Not many people feel an affinity with turtles, but during my professional career that’s exactly how I’ve felt.
As a journalist I have lived in the most rural areas of Australia, high in the hills of Northern New South Wales, under the bright lights of the Gold Coast, along the river in Brisbane and now within the dense urban jungle of Sydney.
During this time, my car was always my one constant, and yet I never showed it the respect it deserved or learned how to take care of it. But it was this particular mindset that led me into a little story I like to casually call “The Worst Night Of My Life”.
As part of my exciting, straight-out-of-uni-job as a rural reporter for a smalltown newspaper I had spent the day at a horse expo that was just a hop, skip and a five-hour drive away from home.
Darkness had fallen by the time I’d finished work and, being a slightly out-of-touch city girl I decided it would be better to brace the long drive home than to stay in town overnight.
Especially since the only form of accommodation offered to me by the newspaper was at the home of a retired horse dealer called Greg, who was the proud owner of a deranged donkey that roamed free across his property and had taken to charging my car with blind rage.
It wasn’t until two hours into my trip home that I became aware of a strange sound emitting from the back of my car. Suddenly it seemed like my vehicle was towing a really angry marching band, so loud were the clangs and bangs coming from the rear.
This is probably the point where I should have pulled over and assessed the situation before more damage could be done, but instead I decided to just keep on driving and hope it would be OK.
Which turned out to be a very, very bad idea, because a few minutes later my back tyre blew out and the car began to skid across the loose gravel on the road.
I managed to manoeuvre the car to the side of the road and with shaking hands I reached for my phone, with the intent of simultaneously calling Roadside Assistance, the police and my mum for help, only to find it in perfect working order, with a full battery and absolutely no signal.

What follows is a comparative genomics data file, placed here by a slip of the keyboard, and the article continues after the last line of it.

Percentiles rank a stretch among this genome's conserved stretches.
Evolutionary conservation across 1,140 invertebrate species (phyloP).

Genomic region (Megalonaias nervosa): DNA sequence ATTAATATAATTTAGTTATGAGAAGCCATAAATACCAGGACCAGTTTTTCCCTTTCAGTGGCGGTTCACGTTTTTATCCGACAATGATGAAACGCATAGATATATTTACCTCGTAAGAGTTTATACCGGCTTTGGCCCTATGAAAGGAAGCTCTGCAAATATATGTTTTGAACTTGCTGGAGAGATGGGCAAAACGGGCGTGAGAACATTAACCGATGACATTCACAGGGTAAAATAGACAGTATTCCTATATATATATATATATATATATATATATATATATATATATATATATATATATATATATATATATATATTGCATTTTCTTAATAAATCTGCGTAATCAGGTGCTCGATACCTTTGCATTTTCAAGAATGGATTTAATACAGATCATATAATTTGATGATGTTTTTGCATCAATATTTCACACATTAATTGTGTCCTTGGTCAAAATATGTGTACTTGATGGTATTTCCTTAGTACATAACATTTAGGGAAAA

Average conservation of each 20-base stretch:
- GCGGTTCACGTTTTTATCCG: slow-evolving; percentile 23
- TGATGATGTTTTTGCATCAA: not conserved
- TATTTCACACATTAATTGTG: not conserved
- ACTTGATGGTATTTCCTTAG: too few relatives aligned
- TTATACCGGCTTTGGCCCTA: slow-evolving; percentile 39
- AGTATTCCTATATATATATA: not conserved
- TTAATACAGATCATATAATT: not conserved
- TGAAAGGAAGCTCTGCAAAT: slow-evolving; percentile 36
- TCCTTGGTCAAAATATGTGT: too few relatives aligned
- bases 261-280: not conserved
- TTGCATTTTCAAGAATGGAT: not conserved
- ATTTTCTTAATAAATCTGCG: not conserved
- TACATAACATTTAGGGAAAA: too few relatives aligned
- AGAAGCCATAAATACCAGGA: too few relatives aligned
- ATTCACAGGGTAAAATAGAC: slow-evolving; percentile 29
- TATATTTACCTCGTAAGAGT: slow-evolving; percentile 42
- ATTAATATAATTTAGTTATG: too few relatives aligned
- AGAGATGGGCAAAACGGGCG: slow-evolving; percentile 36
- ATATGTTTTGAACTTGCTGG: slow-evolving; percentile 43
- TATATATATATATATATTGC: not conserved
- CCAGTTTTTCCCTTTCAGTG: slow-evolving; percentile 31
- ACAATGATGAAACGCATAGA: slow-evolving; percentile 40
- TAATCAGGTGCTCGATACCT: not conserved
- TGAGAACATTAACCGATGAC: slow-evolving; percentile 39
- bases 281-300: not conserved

Immediately, the tears began building in the corner of my eyes as I climbed out of the car. With only the light of my phone to guide me, I bent down to inspect the offending tyre, which now bore a closer resemblance to a bag of shredded cheese. Suddenly, a night with a homicidal donkey wasn't looking so bad.
In a panicked blur, I popped the boot and began feverishly digging through the nest of junk that had taken up residency in my little turtle-home car. At that point, the rational part of me woke up to some home truths, which went something like this...
- Laura, you have never once checked the condition of the spare tyre you supposedly think is miraculously going to appear in the back of your car.
- If this mythical tyre does indeed exist (and that’s a big if) you have no actual knowledge or skills that will in any way help you attach it to the car.
- And while we’re at it, you also have no idea how to get the old shredded tyre off the car. You think you will need a ‘car jack’ but we both know you have no idea what that is.
- Also, you know what would be really helpful right now? Your owner’s manual that you are supposed to keep in your car at all times. But you don’t know where it is. You have an empty limited edition Pringles can in your car, but not the one document that will definitely help you get out of this mess.
- You are all alone, in the dark, on the side of the road and your body will probably never be found.
It took more than five hours for a car to finally pass by, and for me to wave it down and get help on the way.
During this time, my mind whipped between frenzied fantasies where I would imagine rescue lights appearing on the horizon, to nightmarish scenes where I was being watched through the dense darkness of the trees.
I also had a lot of time to contemplate what steps I could have taken to save myself this heartbreak. Of all the ways I could have avoided getting into this predicament in the first place.
I should have known that tyres need to be checked regularly, at least once every two weeks, including the spare tyre. And always before a long trip.
I would have known to replace my tyres if the tread was worn, the sidewall was damaged, if there were any holes in the tread greater than 6 mm in diameter or if the bead ( the edge of the tyre that sits on the wheel) was damaged or deformed.
I would have taught myself how to change a tyre and ensured I had the proper tools on hand to do so at all times.
I also would have educated myself on what to do in the case of a breakdown or tyre blow-out. Things like not slamming on the brakes and instead allowing my car to slow down gradually and then pulling off to the side of the road once I had slowed to a safe speed.
I would have thought to activate the car’s emergency flashers before I even stepped out of the car or picked up my phone.
Look, if that dark night taught me anything, it’s that being prepared to drive a car is about so much more than obtaining a licence. It’s also about having the basic skills to keep yourself afloat should roadside assistance not be readily available.
The moral of this story is always be prepared. And don’t forget to check your spare tyre.
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